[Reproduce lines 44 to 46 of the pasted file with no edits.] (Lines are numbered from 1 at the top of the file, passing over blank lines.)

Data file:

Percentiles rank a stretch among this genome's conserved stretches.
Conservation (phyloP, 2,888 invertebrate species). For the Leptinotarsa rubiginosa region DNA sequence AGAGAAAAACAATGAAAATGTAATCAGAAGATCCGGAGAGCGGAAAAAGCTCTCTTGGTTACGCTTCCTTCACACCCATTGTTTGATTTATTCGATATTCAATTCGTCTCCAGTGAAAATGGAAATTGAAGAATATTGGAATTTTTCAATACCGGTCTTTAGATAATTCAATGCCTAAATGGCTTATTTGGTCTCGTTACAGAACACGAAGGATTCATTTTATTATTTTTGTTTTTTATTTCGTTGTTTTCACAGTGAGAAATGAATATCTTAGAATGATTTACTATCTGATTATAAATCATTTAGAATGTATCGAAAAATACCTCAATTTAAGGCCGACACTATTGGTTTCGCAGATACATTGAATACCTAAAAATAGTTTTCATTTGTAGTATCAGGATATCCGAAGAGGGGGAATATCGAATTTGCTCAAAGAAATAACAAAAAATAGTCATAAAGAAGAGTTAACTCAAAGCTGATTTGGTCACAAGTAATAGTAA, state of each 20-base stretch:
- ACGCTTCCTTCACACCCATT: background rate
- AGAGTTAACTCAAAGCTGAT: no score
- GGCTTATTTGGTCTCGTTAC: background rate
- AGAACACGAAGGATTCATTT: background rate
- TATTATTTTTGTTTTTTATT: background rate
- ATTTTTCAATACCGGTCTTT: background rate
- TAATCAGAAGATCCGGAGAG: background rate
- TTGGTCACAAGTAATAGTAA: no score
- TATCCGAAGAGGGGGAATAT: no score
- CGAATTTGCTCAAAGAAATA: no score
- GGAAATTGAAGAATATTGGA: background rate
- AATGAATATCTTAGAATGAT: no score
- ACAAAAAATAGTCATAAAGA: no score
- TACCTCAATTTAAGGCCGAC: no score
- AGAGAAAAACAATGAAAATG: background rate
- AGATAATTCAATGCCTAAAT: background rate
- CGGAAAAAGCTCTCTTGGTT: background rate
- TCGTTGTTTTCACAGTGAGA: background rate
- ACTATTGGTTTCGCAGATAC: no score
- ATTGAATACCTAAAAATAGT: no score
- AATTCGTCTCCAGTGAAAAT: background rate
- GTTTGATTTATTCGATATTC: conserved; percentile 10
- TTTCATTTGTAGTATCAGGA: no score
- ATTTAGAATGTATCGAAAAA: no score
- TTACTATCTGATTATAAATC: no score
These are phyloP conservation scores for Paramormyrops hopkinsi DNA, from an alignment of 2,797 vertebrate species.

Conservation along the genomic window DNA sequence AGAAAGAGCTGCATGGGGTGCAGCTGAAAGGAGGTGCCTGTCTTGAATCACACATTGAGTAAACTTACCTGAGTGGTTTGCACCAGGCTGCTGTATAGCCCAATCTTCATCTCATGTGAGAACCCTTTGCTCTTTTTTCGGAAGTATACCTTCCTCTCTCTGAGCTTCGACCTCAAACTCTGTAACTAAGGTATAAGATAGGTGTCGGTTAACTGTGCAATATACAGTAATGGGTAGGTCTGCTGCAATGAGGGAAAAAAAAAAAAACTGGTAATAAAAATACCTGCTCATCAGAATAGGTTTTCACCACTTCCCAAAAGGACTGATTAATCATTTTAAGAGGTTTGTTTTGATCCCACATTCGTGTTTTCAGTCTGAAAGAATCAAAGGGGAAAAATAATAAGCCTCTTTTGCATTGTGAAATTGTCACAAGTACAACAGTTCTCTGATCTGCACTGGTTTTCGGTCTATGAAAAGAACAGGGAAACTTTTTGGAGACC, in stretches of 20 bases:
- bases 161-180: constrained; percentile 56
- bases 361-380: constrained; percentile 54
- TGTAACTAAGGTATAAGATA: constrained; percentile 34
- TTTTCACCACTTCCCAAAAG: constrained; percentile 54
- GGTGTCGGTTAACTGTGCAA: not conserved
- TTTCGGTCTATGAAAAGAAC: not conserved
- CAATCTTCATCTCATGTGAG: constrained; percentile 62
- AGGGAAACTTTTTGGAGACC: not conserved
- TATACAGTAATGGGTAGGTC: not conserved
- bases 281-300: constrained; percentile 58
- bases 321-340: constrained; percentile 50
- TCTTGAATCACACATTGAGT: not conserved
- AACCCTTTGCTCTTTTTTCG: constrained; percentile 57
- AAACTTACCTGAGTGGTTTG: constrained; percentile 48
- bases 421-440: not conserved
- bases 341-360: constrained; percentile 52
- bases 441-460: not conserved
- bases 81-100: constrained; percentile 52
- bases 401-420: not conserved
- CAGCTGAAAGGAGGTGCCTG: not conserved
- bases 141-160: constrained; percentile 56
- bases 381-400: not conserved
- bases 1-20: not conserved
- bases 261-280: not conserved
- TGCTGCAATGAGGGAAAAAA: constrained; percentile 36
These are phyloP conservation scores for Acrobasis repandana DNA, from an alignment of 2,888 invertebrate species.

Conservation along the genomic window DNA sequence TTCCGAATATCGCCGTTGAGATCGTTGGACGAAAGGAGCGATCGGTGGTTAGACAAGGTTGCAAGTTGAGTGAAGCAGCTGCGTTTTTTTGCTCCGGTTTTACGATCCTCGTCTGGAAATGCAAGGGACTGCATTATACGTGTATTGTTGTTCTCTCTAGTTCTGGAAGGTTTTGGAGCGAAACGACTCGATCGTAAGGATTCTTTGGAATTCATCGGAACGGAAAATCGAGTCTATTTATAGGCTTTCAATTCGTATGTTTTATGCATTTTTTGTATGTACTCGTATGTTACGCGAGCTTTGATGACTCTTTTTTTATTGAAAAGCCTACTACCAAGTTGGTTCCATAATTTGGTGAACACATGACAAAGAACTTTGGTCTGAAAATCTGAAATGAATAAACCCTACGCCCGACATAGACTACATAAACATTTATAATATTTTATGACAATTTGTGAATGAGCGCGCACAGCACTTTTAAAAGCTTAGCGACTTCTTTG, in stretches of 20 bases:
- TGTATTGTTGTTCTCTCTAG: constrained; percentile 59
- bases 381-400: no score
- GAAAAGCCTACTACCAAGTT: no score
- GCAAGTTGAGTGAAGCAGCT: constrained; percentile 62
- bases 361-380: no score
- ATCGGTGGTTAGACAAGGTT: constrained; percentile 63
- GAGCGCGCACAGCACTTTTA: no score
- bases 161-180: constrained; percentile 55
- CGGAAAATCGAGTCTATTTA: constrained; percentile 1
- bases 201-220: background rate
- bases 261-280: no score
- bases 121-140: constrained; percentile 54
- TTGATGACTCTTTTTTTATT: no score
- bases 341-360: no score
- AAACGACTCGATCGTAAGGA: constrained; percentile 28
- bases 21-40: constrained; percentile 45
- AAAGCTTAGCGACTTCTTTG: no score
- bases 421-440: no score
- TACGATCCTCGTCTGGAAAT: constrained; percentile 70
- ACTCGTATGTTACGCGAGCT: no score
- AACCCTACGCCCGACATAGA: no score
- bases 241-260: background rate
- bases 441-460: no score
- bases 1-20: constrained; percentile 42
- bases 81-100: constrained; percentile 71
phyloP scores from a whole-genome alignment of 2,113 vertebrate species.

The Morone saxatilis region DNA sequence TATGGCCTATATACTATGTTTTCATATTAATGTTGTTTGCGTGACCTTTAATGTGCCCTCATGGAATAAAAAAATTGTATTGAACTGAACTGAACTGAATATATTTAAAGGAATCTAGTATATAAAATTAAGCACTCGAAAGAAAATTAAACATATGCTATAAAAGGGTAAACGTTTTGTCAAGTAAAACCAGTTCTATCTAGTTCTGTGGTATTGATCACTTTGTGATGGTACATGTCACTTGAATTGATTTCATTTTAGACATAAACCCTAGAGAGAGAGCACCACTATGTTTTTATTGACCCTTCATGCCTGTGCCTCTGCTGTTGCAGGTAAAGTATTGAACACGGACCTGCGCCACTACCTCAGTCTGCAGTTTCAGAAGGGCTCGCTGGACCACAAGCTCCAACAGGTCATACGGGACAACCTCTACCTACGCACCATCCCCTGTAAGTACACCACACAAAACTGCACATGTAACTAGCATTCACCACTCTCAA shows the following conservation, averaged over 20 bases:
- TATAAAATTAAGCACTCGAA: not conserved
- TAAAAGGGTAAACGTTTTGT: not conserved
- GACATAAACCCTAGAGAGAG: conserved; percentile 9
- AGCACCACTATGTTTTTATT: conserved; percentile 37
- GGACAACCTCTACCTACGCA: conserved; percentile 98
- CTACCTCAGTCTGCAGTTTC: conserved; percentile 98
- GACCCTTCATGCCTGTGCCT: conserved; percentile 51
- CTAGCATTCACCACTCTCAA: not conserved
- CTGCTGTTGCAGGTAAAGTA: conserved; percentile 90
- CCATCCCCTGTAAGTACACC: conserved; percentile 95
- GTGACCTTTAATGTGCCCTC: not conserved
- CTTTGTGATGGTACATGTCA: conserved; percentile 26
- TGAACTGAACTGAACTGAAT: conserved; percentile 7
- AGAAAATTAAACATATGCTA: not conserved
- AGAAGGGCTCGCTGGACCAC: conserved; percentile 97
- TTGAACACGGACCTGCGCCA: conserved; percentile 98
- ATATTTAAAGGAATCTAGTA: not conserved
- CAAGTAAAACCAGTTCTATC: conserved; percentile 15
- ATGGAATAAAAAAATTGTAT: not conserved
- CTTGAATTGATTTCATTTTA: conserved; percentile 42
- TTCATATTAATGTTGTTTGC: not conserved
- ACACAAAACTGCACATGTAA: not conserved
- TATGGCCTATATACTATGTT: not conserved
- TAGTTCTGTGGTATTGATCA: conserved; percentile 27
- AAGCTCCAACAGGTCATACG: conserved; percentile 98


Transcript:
- bases 421-440: not conserved
- bases 341-360: constrained; percentile 52
- bases 441-460: not conserved